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Preventing postnatal depression: A causal mediation analysis of a 20-year preconception cohort

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journal contribution
posted on 01.06.2021, 00:00 authored by Liz SpryLiz Spry, M Moreno-Betancur, M Middleton, L M Howard, S J Brown, E Molyneaux, Christopher GreenwoodChristopher Greenwood, Primrose LetcherPrimrose Letcher, Jacqui MacdonaldJacqui Macdonald, K C Thomson, Ebony BidenEbony Biden, Craig OlssonCraig Olsson, G C Patton
Postnatal depression (PND) is common and predicts a range of adverse maternal and offspring outcomes. PND rates are highest among women with persistent mental health problems before pregnancy, and antenatal healthcare provides ideal opportunity to intervene. We examined antenatal perceived social support as a potential intervention target in preventing PND symptoms among women with prior mental health problems. A total of 398 Australian women (600 pregnancies) were assessed repeatedly for mental health problems before pregnancy (ages 14–29 years, 1992–2006), and again during pregnancy, two months postpartum and one year postpartum (2006–2014). Causal mediation analysis found that intervention on perceived antenatal social support has the potential to reduce rates of PND symptoms by up to 3% (from 15 to 12%) in women with persistent preconception symptoms. Supplementary analyses found that the role of low antenatal social support was independent of concurrent antenatal depressive symptoms. Combined, these two factors mediated up to more than half of the association between preconception mental health problems and PND symptoms. Trialling dual interventions on antenatal depressive symptoms and perceived social support represents one promising strategy to prevent PND in women with persistent preconception symptoms. Interventions promoting mental health before pregnancy may yield an even greater reduction in PND symptoms by disrupting a developmental cascade of risks via these and other pathways.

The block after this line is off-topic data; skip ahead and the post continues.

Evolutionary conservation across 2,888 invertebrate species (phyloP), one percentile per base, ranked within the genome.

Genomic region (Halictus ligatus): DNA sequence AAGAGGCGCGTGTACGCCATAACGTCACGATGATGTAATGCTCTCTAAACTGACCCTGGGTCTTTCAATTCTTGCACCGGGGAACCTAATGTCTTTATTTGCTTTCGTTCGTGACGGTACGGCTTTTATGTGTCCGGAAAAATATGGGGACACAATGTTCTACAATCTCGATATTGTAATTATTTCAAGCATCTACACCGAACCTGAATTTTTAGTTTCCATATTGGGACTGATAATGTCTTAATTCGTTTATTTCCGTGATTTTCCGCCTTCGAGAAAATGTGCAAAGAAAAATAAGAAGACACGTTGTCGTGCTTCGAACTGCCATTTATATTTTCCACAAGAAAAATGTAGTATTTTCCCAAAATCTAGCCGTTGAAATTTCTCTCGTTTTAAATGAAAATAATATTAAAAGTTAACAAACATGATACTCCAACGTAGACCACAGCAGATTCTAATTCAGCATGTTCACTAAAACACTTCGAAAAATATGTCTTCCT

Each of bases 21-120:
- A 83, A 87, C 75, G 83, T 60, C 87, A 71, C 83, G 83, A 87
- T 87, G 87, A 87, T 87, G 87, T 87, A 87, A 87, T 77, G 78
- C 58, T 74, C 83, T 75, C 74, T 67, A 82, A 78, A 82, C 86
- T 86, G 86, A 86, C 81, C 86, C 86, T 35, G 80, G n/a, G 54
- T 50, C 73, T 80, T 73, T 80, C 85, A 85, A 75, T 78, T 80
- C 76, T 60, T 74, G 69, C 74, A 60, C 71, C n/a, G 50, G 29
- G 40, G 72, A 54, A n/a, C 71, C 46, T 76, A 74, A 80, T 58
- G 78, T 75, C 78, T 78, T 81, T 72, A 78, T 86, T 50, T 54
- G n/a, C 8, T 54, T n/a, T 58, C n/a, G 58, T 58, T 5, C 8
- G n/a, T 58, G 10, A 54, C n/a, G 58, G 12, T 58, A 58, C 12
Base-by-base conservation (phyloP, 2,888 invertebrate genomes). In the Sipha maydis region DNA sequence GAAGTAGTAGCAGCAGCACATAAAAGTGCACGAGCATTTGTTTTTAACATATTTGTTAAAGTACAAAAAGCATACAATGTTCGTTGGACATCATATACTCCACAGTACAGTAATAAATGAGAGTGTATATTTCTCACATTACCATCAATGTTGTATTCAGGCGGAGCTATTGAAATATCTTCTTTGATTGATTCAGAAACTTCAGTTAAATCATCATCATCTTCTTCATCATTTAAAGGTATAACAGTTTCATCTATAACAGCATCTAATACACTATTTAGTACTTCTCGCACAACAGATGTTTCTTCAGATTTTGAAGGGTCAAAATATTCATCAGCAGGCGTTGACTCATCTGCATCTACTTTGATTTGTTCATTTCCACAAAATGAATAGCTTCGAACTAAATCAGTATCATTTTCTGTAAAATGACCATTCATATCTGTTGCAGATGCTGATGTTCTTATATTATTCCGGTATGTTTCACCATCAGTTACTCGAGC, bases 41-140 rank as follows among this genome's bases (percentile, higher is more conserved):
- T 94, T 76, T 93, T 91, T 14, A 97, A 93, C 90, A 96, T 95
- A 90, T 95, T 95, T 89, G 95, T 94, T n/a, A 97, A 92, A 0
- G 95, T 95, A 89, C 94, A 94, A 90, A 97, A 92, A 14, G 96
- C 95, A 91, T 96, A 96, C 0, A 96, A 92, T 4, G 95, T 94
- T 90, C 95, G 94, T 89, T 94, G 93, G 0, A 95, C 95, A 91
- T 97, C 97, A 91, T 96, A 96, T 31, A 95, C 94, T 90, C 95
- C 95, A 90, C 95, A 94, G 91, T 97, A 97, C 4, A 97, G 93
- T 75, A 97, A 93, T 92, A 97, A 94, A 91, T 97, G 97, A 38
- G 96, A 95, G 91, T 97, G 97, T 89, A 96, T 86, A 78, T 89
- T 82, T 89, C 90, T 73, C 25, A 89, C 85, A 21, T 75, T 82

This article is part of the theme issue ‘Multidisciplinary perspectives on social support and maternal–child health’.

History

Journal

Philosophical Transactions of the Royal Society B: Biological Sciences

Volume

376

Issue

1827

Pagination

1 - 10

Publisher

The Royal Society Publishing

Location

London, Eng.

ISSN

0962-8436

eISSN

1471-2970

Language

eng

Publication classification

C1 Refereed article in a scholarly journal